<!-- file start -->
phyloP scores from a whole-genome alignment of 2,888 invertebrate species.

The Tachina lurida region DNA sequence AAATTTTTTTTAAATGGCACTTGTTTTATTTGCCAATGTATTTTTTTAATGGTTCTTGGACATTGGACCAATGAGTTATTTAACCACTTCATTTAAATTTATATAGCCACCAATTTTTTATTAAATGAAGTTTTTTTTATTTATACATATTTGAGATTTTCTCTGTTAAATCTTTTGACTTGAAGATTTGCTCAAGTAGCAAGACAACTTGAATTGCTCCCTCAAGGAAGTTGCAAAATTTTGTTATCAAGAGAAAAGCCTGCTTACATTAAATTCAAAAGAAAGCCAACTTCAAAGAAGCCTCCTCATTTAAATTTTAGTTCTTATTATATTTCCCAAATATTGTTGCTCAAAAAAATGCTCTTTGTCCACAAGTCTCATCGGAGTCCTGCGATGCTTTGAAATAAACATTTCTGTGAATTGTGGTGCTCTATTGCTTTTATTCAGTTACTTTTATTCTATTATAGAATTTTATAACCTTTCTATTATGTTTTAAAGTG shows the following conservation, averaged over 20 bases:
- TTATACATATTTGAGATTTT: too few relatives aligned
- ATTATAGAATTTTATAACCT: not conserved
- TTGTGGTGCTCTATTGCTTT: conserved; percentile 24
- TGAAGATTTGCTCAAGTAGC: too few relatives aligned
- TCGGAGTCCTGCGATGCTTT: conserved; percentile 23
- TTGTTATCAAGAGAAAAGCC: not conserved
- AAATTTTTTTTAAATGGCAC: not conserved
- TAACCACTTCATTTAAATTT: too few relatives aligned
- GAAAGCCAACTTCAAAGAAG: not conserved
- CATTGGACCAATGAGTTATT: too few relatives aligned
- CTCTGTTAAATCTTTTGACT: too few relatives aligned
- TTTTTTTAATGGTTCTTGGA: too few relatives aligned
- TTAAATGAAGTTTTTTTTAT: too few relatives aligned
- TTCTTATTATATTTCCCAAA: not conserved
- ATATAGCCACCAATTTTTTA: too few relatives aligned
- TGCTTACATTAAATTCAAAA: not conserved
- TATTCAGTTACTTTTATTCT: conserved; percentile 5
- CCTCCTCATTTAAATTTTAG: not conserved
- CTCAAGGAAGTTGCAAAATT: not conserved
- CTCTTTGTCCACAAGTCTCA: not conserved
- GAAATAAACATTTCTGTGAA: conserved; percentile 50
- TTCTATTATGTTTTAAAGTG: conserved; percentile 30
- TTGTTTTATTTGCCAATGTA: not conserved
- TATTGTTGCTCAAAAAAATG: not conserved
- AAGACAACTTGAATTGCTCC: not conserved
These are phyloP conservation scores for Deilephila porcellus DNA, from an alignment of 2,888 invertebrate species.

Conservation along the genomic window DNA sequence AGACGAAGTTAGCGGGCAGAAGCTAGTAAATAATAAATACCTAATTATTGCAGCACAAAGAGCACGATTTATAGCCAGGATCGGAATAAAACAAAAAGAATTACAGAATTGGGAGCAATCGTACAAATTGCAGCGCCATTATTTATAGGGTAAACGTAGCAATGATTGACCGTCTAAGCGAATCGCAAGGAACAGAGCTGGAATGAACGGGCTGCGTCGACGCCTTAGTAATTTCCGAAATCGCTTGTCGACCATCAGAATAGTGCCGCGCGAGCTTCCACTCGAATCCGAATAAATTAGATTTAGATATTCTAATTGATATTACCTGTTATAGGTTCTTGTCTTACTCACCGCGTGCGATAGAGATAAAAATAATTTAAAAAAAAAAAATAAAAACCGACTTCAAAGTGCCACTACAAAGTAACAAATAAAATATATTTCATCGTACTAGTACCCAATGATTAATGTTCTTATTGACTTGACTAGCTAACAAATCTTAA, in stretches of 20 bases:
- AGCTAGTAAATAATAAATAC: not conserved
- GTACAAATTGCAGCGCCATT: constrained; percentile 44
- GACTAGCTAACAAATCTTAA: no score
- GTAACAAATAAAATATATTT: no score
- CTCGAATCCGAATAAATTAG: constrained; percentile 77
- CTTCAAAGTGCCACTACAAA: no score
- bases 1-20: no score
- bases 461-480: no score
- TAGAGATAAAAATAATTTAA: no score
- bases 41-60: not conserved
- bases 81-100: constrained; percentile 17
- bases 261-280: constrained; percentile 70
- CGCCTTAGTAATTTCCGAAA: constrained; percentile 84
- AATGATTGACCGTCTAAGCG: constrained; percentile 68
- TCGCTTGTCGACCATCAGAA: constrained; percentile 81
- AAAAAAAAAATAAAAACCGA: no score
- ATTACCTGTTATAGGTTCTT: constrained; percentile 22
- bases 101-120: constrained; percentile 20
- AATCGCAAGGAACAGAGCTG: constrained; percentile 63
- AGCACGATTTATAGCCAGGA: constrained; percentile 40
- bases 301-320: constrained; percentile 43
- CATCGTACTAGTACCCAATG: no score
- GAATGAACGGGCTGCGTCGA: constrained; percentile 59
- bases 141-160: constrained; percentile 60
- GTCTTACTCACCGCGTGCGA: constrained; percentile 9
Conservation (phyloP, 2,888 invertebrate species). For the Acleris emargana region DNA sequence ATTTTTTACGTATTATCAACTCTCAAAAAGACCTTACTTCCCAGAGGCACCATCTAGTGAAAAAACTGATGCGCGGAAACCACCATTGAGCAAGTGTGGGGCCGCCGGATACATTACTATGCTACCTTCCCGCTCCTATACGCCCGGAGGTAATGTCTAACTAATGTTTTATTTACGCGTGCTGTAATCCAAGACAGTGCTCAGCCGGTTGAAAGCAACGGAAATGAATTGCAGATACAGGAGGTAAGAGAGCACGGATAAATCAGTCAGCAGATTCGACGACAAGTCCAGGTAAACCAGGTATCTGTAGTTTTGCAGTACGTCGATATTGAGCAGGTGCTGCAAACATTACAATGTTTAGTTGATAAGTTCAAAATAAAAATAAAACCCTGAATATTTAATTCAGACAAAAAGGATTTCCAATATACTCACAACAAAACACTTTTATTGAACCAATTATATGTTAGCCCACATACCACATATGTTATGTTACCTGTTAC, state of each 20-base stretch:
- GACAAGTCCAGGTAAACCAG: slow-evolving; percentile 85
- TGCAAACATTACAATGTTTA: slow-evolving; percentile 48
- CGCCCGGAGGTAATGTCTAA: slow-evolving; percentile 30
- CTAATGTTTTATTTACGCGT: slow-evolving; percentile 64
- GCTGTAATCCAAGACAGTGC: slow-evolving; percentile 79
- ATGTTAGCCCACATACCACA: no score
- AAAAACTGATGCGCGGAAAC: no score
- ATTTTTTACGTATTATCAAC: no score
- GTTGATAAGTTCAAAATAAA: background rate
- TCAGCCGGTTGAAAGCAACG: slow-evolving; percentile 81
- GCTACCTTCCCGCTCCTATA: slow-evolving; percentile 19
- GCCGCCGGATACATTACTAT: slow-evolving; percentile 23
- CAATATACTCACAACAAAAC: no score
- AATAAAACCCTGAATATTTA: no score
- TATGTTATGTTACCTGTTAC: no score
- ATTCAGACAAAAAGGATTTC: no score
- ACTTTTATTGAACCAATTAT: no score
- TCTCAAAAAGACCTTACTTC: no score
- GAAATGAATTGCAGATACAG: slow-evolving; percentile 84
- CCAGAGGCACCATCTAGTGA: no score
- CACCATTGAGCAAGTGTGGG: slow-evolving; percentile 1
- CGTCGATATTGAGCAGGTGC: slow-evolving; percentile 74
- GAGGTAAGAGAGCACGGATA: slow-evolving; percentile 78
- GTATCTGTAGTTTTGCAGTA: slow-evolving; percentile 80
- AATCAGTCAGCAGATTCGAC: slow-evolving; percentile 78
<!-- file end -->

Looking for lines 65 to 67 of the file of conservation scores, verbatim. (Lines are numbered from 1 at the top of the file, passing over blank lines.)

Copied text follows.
- TCAGCCGGTTGAAAGCAACG: slow-evolving; percentile 81
- GCTACCTTCCCGCTCCTATA: slow-evolving; percentile 19
- GCCGCCGGATACATTACTAT: slow-evolving; percentile 23